Times have changed, to put it mildy. Kalinske left Sega in 1996 and soon signed up with educational entertainment company LeapFrog, where he remains a vice chairman today. The intervening decades have seen Nintendo’s best days as well as its worst, and the company sits in a distant third place in the current console race. Meanwhile, Sega hasn’t been the same since Kalinske left. The Sega Saturn bombed. The Dreamcast signaled an end to Sega’s days as a first-party hardware maker, and the ensuing decade-plus as a third-party publisher hasn’t been all wine and roses, either.

“[Sega] seem to have made the wrong decisions for 20 years.”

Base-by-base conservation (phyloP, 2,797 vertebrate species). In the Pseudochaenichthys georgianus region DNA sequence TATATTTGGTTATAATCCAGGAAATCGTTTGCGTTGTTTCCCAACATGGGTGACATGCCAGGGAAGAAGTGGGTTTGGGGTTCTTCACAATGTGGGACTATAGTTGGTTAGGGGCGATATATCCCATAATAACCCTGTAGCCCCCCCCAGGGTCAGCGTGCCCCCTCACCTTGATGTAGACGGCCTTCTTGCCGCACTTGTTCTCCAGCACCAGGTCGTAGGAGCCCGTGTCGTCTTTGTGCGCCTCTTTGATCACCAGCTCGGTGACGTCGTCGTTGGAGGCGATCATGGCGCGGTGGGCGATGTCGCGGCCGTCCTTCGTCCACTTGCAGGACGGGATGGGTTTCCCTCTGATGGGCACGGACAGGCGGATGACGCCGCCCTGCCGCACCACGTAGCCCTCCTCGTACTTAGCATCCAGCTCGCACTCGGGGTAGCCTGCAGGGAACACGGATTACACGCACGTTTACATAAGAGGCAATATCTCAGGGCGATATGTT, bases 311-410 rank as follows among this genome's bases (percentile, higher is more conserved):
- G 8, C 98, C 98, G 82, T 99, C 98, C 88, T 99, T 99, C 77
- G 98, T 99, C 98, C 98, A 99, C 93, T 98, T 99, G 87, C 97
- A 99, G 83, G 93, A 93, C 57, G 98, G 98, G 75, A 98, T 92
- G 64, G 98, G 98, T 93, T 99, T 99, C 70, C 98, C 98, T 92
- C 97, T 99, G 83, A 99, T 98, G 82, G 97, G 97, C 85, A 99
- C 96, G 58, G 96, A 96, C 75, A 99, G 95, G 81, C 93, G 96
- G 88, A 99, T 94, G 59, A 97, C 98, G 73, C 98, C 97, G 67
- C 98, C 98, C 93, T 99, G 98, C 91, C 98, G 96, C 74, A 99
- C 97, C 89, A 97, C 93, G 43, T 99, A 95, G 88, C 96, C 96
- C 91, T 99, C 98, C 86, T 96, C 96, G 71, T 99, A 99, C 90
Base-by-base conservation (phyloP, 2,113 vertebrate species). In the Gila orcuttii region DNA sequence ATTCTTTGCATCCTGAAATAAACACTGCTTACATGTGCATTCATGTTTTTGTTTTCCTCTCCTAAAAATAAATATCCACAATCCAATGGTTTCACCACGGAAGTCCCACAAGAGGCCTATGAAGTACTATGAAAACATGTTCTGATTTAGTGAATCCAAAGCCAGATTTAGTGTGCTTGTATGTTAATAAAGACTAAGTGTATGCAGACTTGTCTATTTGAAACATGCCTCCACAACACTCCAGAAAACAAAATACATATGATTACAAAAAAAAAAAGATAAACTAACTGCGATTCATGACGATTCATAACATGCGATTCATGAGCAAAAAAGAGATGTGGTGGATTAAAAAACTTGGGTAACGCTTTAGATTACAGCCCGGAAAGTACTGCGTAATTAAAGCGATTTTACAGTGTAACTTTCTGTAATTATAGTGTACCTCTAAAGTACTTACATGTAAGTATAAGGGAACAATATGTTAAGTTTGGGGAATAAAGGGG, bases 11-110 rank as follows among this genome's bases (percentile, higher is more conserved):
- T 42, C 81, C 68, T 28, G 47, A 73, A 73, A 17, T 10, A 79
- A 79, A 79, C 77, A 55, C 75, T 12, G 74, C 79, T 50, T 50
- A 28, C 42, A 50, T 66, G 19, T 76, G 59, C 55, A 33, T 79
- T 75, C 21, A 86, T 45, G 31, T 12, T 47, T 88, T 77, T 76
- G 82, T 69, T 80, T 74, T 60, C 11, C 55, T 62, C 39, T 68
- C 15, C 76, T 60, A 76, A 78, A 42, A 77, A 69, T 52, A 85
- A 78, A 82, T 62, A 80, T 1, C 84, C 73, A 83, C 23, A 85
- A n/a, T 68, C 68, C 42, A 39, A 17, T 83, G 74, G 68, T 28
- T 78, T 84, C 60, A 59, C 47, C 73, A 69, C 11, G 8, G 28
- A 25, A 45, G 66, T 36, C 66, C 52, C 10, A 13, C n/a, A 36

Kalinske spoke with GamesIndustry.biz earlier this month at the DICE Summit, just days after Sega announced staff reductions and the relocation of its San Francisco offices. Though Kalinske said he doesn’t keep especially close tabs on the mainstream gaming space these days, he was shocked to hear his old company was pulling out of San Francisco. And while it might have seemed a foregone conclusion that Sega couldn’t compete in the gaming industry once giants like Sony and Microsoft got involved, Kalinske dismissed the notion.

“It was not inevitable,” Kalinske said. “It could have been avoided if they had made the right decisions going back literally 20 years ago. But they seem to have made the wrong decisions for 20 years.”

Regardless of Sega’s ability to best the deep-pocketed intruders, Kalinske said it could have joined them had the right decisions been made.